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Looking after your catch....

Adam F

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I remember the bad old days! Stepping off a charter boat with a black bin bag of fillets, or when we pushed the boat out, a builders rubble sack of whole fish. During the day fish went into a fish box on the deck!


When I progressed to my own boat, it was a bucket a first.... upgraded later to a square box so the fish werent folded.... and when I really went the extra mile, I finally obtained a proper commercial fish box - I even had a plywood top I cut to fit as a cutting board - the height of sophistication!


It wasnt until we started doing the Alderney trips on the bigger boats what we started to learn about looking after your catch - after all, even we knew that a cod would be pretty ropey after 4 days away!


I bought some fish during lockdown for the first time in years - and paying £20 for a couple of bream certianly focuses the mind on the value of what we catch!


Finally - my shooting and hunting training has helped me understand more - it's simple, once the animal is dead it becomes food - treat it as such!




This is how we do it, I'd love to hear what you do? However the following serves us well on JV.


A decent coolbox - Igloo / Iceytek etc - certianly are expensive, but my Iceytek is 15 years old and pretty much looks like new, they are bullet proof. Filled with ice they keep fish fresh for a week easily. If you cannot strech to one of these purpose designed units a basic Picnic coolbox will do - they mainly suffer from being the wrong shape (IE not long and thin but tall and narrow) but they will do a job and are ideal for smaller fish like macks and bream.


Next up is the ice. Not many of us have access to flaked or chipped ice. When we can get it, it's amazing - BUT the one downside is when it melts, it turns to water - and being ice flakes it has a bigger surface area - meaning it melts quickly.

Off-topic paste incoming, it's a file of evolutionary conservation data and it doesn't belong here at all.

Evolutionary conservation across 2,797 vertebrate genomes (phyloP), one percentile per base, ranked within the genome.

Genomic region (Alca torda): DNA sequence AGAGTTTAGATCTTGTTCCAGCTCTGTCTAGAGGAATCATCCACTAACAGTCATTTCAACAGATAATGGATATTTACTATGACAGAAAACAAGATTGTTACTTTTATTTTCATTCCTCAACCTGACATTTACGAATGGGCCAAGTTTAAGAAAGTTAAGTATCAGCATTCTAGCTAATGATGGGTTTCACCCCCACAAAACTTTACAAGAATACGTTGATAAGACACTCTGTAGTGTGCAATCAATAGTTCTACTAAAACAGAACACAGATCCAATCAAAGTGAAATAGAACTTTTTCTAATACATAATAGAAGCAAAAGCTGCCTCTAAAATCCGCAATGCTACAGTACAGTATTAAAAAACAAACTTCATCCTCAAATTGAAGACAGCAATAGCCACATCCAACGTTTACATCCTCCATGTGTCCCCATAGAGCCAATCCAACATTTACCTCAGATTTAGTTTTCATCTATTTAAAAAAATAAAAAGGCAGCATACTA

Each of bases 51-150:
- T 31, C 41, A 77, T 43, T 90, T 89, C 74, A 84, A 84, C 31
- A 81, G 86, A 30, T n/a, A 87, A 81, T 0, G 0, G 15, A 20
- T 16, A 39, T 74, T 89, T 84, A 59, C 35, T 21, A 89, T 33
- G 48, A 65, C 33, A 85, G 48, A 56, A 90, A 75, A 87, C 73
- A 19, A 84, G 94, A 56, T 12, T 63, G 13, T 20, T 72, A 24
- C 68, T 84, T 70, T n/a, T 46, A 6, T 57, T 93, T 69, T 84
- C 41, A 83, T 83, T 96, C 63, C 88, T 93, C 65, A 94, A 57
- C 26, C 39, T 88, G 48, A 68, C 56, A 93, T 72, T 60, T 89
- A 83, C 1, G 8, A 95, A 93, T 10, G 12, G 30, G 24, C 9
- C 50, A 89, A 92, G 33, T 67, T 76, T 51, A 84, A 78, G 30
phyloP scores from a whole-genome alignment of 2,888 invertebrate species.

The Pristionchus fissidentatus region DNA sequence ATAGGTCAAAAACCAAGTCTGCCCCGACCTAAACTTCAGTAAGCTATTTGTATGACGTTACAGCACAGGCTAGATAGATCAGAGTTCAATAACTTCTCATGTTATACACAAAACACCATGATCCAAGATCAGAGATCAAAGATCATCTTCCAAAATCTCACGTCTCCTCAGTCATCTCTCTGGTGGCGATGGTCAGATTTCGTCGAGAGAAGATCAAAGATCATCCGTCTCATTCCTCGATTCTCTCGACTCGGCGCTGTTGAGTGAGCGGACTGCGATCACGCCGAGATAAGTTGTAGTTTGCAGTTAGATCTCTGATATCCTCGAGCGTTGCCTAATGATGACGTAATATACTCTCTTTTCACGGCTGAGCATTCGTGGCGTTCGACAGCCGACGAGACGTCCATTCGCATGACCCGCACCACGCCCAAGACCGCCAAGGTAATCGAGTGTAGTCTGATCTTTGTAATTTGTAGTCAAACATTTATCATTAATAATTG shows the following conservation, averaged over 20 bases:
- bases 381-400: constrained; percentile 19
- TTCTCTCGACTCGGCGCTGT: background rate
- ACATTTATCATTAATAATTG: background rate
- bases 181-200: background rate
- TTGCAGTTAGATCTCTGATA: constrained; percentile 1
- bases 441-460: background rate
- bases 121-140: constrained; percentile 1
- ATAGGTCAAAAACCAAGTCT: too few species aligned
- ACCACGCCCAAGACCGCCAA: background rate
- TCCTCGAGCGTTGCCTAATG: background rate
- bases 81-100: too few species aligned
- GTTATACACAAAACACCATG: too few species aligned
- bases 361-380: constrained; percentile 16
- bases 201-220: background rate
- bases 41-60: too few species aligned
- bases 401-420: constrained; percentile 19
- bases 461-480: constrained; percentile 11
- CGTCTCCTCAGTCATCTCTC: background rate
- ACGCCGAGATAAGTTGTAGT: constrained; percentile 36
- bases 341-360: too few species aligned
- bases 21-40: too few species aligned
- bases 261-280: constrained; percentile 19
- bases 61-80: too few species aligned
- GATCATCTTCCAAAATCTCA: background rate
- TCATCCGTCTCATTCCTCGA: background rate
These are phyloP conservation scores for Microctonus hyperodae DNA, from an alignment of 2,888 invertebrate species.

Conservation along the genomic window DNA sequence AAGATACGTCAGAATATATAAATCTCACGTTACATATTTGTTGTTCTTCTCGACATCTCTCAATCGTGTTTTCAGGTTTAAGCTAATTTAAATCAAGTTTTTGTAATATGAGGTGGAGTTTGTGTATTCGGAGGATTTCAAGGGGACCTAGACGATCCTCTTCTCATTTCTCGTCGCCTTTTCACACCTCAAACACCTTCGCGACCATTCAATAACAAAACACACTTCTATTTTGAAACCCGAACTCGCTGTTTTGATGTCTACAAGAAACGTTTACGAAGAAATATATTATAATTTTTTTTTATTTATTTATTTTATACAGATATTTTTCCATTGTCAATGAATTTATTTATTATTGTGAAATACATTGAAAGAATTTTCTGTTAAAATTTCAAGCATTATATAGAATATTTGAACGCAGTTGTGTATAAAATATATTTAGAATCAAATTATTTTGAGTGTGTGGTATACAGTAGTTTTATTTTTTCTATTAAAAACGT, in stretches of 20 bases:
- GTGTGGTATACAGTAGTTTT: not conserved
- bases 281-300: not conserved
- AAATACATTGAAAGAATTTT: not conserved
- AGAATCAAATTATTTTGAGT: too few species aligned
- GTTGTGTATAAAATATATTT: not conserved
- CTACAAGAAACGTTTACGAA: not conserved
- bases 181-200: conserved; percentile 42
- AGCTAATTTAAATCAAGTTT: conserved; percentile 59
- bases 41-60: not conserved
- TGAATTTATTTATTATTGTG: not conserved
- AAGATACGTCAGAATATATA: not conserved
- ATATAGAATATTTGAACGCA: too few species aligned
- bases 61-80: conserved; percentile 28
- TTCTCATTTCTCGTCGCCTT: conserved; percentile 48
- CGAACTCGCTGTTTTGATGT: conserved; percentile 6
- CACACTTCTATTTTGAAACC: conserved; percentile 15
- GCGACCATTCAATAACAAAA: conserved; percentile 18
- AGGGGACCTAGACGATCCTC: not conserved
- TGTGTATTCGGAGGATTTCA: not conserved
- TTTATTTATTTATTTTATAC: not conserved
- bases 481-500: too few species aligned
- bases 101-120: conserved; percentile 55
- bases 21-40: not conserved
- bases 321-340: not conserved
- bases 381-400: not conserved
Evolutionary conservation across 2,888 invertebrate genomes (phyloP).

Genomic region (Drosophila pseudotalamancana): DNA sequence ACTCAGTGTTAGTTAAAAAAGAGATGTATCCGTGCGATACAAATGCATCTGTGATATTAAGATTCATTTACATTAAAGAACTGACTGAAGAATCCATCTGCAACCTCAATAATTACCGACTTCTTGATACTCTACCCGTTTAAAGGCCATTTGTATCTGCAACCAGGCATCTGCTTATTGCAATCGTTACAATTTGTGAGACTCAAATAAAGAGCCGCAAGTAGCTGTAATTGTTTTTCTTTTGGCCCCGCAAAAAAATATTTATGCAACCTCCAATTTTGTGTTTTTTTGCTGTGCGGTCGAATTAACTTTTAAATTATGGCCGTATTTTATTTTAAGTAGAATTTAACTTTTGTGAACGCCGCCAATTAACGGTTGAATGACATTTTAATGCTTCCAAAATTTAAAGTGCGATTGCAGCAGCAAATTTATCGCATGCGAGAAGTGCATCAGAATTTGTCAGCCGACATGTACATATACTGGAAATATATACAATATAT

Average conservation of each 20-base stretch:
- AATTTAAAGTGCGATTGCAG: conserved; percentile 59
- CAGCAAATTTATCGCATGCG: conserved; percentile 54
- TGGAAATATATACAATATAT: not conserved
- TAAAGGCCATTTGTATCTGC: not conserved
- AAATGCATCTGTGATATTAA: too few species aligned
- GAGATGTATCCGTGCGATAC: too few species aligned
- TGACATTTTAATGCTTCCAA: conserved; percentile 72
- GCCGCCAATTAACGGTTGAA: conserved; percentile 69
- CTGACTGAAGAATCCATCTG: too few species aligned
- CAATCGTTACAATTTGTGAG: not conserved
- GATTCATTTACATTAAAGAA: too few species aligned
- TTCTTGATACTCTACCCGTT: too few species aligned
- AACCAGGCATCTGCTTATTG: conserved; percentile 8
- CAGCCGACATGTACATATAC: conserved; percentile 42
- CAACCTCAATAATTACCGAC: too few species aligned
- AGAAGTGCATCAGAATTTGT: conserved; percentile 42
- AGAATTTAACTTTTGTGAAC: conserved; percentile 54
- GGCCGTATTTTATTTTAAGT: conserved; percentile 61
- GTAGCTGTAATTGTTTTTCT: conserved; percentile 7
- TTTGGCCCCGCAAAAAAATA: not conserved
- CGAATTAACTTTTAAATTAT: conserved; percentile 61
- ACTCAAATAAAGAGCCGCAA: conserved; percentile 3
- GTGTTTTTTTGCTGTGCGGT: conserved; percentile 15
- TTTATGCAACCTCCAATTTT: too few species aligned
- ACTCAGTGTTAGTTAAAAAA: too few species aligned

We use 1l fruit juice or milk cartons - filled with water and frozen. They stay frozen easy for a couple of days, and when mixed in the ice box with your fish and a bucket of sea water work very well indeed.




Oily fish like mackeral start to degrade very fast indeed. If youve ever left a fresh mack on the cutting board for an hour - you'll know, it turns to mush! White fish like cod and whitting are a little more resiliant - either way, the faster you can chill your catch the better, esp. in the summer.


Dont fillet your catch too quickly - filletting exposes the flesh to the air, which in turn speeds up the degredation of the fish. gut it at the end of the day but leave it whole until you need to use it - you'll find kept cold in a fridge at home, most fish are good for 3-6 days easily. 


It's widely debated on JV with my usual crew but some fish (Bass / Ray / Sole) actually taste better after a few days. The one expection again is Mackeral - eat them same day - next day for the best quality.


Please share any of yout thoughts / tips / tricks - I hope some of the above is useful!





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Thanks Adam

Very wise words from a lot of experience on the boat, in the field and in the kitchen..


Over the years we too have learned, especially from having Will onboard, an executive chef with 40 years experience of food handling.


Which boxes to take pretty much depends on how long we go for, as we have a variety.


I have a large Igloo 6 day one but it takes organising to transport it to the boat and takes an awful lot of ice, so it really only goes on multi day trips in the summer.


We have a slightly different regime,

1. We knock them on the head, cut the gills with scissors and put them into sea water to bleed out, we have found that by using the live bait tank and pumped water it keeps them cool and the water clean.

2. At various times through they day they get gutted and heads cut off, all goes overboard. This is to save doing it at home , makes the fish easier to fit into smaller coolers and what is the point of keeping the heads cold.